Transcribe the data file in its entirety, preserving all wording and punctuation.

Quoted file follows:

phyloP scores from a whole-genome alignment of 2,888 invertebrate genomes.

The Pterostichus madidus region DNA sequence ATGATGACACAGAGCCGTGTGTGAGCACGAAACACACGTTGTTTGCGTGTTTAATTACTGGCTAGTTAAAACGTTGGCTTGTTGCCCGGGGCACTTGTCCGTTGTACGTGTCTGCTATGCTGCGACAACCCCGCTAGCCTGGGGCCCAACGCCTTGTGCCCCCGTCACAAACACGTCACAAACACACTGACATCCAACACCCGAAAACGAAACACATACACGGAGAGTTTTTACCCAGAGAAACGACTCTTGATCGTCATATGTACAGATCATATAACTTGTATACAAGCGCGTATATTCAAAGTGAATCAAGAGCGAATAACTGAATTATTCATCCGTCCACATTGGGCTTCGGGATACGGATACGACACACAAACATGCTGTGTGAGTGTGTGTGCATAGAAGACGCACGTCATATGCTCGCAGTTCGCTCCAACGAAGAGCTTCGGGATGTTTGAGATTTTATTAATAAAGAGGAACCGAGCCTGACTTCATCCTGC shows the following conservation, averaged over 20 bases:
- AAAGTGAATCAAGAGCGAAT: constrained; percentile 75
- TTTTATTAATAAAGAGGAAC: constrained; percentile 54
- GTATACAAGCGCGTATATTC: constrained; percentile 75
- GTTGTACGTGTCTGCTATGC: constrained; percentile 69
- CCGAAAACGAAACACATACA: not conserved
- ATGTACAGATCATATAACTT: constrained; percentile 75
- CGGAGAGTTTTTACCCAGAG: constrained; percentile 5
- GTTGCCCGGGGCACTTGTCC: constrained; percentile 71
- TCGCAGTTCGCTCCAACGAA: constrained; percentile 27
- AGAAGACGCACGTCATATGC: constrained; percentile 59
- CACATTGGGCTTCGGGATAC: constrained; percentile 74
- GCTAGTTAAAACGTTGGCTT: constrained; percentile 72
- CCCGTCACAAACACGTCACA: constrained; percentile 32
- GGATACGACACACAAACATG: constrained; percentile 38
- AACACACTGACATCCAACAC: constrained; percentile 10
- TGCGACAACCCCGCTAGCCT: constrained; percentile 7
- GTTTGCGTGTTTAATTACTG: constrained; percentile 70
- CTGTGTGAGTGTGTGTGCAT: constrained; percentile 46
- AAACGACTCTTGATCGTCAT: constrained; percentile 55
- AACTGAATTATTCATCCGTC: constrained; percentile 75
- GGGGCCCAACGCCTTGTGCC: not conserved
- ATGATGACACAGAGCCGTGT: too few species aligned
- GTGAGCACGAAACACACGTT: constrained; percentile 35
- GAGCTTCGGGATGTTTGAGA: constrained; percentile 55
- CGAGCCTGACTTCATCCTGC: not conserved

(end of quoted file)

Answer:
phyloP scores from a whole-genome alignment of 2,888 invertebrate genomes.

The Pterostichus madidus region DNA sequence ATGATGACACAGAGCCGTGTGTGAGCACGAAACACACGTTGTTTGCGTGTTTAATTACTGGCTAGTTAAAACGTTGGCTTGTTGCCCGGGGCACTTGTCCGTTGTACGTGTCTGCTATGCTGCGACAACCCCGCTAGCCTGGGGCCCAACGCCTTGTGCCCCCGTCACAAACACGTCACAAACACACTGACATCCAACACCCGAAAACGAAACACATACACGGAGAGTTTTTACCCAGAGAAACGACTCTTGATCGTCATATGTACAGATCATATAACTTGTATACAAGCGCGTATATTCAAAGTGAATCAAGAGCGAATAACTGAATTATTCATCCGTCCACATTGGGCTTCGGGATACGGATACGACACACAAACATGCTGTGTGAGTGTGTGTGCATAGAAGACGCACGTCATATGCTCGCAGTTCGCTCCAACGAAGAGCTTCGGGATGTTTGAGATTTTATTAATAAAGAGGAACCGAGCCTGACTTCATCCTGC shows the following conservation, averaged over 20 bases:
- AAAGTGAATCAAGAGCGAAT: constrained; percentile 75
- TTTTATTAATAAAGAGGAAC: constrained; percentile 54
- GTATACAAGCGCGTATATTC: constrained; percentile 75
- GTTGTACGTGTCTGCTATGC: constrained; percentile 69
- CCGAAAACGAAACACATACA: not conserved
- ATGTACAGATCATATAACTT: constrained; percentile 75
- CGGAGAGTTTTTACCCAGAG: constrained; percentile 5
- GTTGCCCGGGGCACTTGTCC: constrained; percentile 71
- TCGCAGTTCGCTCCAACGAA: constrained; percentile 27
- AGAAGACGCACGTCATATGC: constrained; percentile 59
- CACATTGGGCTTCGGGATAC: constrained; percentile 74
- GCTAGTTAAAACGTTGGCTT: constrained; percentile 72
- CCCGTCACAAACACGTCACA: constrained; percentile 32
- GGATACGACACACAAACATG: constrained; percentile 38
- AACACACTGACATCCAACAC: constrained; percentile 10
- TGCGACAACCCCGCTAGCCT: constrained; percentile 7
- GTTTGCGTGTTTAATTACTG: constrained; percentile 70
- CTGTGTGAGTGTGTGTGCAT: constrained; percentile 46
- AAACGACTCTTGATCGTCAT: constrained; percentile 55
- AACTGAATTATTCATCCGTC: constrained; percentile 75
- GGGGCCCAACGCCTTGTGCC: not conserved
- ATGATGACACAGAGCCGTGT: too few species aligned
- GTGAGCACGAAACACACGTT: constrained; percentile 35
- GAGCTTCGGGATGTTTGAGA: constrained; percentile 55
- CGAGCCTGACTTCATCCTGC: not conserved